Even though it isn't new, the "found footage" sub-genre has become one of the most popular filmmaking trends of recent years. It encompasses all films that presents its events through the perspective of the camera of one of the characters involved. Sparked by the release of The Blair Witch Project in 1999, Hollywood has seen a continuous increase of these type of films every year. According to Wikipedia, only six "found footage" films pre-date 1999's Blair Witch, starting with 1980's Cannibal Holocaust. Fast forward to 2012, where at least twelve "found footage" films have been released so far.
The technique has its merits. Even though I've only seen two of these films (the aforementioned Blair Witch Project - which is a favorite of mine - and a little known indie called The Poughkeepsie Tapes), I can see how effective the style can be given the right material. But there's no denying that for some filmmakers and/or studios, it has become a trend, or a gimmick. Even films that don't fall in this sub-genre have found ways to have one or two scenes shot from a first-person, camera point of view. Sometimes, a director and/or writer might feel the need to shoehorn the style to a certain film, just to make it "cool" or "different".
This is the case with Chronicle, a 2012 sci-fi film from director Josh Trank and writer Max Landis. The film follows a trio of high-school teenagers that develop telekinetic superpowers after interacting with what seems to be an asteroid or alien spaceship inside a cave. The teenagers are introverted Andrew (Dane DeHaan), his cousin Matt (Alex Russell), and popular class president Steve (Michael B. Jordan). Initially, the trio begin using their powers just for fun and pranks, until Andrew begins to use it in more aggressive ways. Through all the events, Andrew constantly carries a camera with him, to "document" things. But what starts of as an interesting directing perspective, eventually becomes less and less necessary and, as a result, more and more distracting and annoying towards the final act.
First, Chronicle has a solid enough story and interesting characters to hold the film on its own. All three lead characters feel real and natural, and develop a believable chemistry, despite their differences. Their interactions, and even the choices they make as the film goes on, are understandable within the films universe. One of the things I liked about the film is how, despite realizing they have "superpowers", these teenagers behave like teenagers. Using their powers to blow girls skirts, or play football while flying around in the clouds. There's no Spider-Man philosophy of "great power brings greater responsibility", but instead a group of teenagers having fun.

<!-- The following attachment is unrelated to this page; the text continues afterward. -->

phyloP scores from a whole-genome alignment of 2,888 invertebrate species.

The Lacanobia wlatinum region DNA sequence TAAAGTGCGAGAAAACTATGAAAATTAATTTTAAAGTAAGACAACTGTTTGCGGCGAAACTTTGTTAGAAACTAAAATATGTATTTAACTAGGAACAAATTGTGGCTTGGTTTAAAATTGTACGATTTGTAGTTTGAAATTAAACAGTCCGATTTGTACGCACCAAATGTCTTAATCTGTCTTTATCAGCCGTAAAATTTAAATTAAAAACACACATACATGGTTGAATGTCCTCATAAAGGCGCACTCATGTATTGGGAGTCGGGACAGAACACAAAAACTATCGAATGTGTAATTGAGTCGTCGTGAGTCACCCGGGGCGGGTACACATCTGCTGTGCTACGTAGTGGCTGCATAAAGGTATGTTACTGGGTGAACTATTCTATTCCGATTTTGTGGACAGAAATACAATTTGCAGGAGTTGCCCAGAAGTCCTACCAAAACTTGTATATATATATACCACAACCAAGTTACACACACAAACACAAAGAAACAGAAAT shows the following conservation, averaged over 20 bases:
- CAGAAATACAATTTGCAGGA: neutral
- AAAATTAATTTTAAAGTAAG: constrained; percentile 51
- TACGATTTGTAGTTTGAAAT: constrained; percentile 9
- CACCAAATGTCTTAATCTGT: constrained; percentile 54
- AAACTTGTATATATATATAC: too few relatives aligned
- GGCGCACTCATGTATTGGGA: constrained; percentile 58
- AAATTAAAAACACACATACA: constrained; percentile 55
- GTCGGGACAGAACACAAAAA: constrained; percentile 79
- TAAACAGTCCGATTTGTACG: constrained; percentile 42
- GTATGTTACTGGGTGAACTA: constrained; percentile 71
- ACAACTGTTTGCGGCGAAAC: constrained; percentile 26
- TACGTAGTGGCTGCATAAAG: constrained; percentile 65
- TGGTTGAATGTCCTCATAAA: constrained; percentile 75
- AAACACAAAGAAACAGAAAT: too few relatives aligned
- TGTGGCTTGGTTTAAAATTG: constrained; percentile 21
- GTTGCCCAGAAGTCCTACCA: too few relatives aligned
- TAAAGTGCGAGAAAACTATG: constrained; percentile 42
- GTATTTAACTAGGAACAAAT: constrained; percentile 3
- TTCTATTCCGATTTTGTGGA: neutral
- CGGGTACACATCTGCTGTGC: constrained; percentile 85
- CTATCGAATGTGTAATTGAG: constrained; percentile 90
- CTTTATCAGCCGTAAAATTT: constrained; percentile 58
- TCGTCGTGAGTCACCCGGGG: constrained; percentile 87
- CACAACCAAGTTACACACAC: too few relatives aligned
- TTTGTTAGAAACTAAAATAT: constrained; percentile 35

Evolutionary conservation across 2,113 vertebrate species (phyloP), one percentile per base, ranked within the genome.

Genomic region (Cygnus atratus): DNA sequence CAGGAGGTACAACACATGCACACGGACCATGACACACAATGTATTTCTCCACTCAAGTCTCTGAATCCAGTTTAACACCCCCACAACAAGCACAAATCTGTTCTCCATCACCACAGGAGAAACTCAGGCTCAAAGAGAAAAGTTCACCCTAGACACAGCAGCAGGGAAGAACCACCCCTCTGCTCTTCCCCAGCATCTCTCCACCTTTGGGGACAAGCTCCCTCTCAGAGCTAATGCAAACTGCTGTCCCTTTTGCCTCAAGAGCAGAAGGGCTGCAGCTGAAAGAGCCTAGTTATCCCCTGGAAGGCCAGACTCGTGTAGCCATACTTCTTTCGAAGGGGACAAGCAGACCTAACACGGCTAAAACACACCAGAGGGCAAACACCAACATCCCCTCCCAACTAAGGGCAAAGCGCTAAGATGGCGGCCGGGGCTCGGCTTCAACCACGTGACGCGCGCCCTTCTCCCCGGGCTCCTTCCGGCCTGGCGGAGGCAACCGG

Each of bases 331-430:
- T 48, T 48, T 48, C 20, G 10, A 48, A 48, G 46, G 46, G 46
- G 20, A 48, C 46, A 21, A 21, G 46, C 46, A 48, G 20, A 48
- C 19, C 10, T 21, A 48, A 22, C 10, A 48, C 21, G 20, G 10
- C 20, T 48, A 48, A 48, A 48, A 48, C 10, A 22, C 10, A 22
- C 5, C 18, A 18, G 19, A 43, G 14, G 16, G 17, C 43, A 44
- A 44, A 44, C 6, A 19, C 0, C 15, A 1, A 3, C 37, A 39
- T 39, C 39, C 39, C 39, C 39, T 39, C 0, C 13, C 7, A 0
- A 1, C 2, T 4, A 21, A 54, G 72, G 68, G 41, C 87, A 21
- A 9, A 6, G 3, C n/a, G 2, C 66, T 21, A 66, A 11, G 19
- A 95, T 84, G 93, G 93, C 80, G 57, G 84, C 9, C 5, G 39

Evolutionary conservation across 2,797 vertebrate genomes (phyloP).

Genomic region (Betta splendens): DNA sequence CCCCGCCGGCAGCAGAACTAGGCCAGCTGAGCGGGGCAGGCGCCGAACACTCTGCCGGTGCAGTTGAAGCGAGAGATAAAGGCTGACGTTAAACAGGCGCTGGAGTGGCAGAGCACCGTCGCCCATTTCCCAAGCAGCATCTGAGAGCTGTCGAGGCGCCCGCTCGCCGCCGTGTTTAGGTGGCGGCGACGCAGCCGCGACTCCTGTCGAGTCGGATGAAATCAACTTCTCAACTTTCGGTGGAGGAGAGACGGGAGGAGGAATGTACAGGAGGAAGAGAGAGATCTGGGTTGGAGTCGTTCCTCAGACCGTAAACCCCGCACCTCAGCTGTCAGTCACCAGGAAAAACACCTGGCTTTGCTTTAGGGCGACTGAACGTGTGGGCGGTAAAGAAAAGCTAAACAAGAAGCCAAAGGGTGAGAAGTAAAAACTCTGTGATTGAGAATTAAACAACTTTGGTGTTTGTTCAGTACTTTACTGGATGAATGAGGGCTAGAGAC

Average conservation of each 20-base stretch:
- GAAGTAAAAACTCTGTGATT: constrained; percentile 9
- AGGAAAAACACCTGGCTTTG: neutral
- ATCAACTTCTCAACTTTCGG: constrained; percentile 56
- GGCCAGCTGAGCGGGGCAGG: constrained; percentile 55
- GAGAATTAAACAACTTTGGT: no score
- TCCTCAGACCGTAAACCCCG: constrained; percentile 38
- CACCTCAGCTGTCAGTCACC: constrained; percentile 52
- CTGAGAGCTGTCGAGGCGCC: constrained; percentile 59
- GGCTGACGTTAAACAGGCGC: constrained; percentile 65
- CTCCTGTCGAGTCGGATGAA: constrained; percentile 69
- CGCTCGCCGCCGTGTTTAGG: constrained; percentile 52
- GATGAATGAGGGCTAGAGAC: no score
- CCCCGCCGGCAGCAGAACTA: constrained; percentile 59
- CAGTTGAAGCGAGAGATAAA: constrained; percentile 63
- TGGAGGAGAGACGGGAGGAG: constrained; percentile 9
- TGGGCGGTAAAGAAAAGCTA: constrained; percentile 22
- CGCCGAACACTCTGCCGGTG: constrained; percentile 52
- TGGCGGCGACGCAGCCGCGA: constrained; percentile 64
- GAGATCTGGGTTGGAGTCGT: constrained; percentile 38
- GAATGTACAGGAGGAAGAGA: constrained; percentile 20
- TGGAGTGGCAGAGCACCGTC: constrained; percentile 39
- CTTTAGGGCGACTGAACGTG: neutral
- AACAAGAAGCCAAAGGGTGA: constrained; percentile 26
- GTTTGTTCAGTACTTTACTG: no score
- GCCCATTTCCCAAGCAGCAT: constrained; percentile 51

But as the story progresses, the need for Andrew to hold a camera becomes less organic and believable. To offer an example, there are some scenes which doesn't feature Andrew, but the director introduces a female character with the same camera fetish, to justify the need and the presence of the camera point-of-view during those scenes. This, in turn, ended up feeling very awkward and forced on. The film continues to prove how unnecessary the gimmick is as the film enters its climax, where the presence of a camera becomes even more ridiculous.
Also, even though Andrew's character is presented as a bullied and volatile person, there's a bit of an awkward shift from the middle to the last act that felt, well, awkward. Add to that the ridiculousness I mentioned above about the need of a camera despite what was happening in the end, and the final act ended up feeling quite muddled and messy. It's a shame because, like I said, I thought Landis had a solid story here, but it got dragged down by shoehorning the "found footage" gimmick.
Overall, the film wasn't downright awful. Like I said, the story was solid, the performances were good, I liked the different approach they gave to the "superhero" formula; even the "found footage" style could've worked for a lot of scenes. But the need to stick to it, regardless of anything, knocked this film a couple of notches down. The film could've mixed it with regular direction and be just as effective, maybe even more. Grade: B-
(All pictures belong to 20th Century Fox and its affiliates)